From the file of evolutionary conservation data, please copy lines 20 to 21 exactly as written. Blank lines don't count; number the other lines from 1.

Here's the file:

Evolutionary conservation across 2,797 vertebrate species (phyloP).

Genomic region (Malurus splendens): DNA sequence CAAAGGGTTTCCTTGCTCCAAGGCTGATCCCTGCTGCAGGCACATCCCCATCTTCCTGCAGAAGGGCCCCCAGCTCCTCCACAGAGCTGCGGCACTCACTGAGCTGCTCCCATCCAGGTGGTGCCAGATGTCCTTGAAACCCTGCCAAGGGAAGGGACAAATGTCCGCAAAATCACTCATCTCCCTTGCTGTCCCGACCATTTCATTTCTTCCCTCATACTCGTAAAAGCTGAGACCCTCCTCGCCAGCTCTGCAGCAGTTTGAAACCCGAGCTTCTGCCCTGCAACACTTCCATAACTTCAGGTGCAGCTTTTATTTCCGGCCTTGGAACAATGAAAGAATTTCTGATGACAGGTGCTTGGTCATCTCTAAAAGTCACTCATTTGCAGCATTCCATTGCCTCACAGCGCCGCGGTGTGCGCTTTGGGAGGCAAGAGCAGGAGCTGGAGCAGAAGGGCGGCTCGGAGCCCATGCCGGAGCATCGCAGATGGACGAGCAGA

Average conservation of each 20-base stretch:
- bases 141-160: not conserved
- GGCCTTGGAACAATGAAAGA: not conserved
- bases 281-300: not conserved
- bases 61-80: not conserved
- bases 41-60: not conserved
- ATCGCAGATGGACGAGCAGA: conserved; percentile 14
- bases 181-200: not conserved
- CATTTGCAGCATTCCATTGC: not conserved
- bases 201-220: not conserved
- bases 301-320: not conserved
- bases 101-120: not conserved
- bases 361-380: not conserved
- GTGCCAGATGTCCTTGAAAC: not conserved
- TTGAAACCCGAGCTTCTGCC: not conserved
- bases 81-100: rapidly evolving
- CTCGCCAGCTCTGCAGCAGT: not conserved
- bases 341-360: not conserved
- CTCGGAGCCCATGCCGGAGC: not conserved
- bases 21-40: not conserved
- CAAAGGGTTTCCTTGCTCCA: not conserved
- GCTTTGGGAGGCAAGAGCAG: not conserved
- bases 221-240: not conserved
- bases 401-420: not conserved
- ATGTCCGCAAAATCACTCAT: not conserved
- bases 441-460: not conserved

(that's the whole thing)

- bases 341-360: not conserved
- CTCGGAGCCCATGCCGGAGC: not conserved